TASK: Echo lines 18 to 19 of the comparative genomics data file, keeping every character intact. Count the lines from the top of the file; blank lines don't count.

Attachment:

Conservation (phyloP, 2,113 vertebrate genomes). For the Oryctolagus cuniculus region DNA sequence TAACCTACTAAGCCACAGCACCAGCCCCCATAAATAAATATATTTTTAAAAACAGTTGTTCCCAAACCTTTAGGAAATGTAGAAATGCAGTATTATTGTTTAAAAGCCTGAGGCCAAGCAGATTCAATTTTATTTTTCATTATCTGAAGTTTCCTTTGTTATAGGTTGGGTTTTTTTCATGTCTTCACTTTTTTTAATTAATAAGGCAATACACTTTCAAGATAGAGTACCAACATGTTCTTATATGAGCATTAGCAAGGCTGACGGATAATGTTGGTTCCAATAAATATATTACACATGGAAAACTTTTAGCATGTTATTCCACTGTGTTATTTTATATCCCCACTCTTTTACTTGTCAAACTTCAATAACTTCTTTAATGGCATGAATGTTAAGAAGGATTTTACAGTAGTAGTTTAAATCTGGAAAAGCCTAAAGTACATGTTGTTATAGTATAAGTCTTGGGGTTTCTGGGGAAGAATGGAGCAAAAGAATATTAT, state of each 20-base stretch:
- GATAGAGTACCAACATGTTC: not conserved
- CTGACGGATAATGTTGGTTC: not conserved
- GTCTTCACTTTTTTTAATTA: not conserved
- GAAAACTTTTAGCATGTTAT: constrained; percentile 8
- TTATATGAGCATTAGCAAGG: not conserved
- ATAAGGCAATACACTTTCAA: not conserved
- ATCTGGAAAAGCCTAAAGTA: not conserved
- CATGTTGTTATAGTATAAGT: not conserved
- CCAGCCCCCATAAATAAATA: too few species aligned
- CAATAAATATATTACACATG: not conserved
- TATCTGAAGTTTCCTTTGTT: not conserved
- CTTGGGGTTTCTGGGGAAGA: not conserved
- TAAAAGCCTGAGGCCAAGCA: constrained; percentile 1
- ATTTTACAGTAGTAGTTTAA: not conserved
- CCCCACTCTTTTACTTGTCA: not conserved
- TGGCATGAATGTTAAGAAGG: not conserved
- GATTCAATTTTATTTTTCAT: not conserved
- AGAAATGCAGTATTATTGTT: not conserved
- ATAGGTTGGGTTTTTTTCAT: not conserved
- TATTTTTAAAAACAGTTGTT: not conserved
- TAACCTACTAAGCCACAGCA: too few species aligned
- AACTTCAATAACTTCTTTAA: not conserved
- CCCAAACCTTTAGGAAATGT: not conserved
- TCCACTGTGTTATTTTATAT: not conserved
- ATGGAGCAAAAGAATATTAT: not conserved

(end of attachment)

- GATTCAATTTTATTTTTCAT: not conserved
- AGAAATGCAGTATTATTGTT: not conserved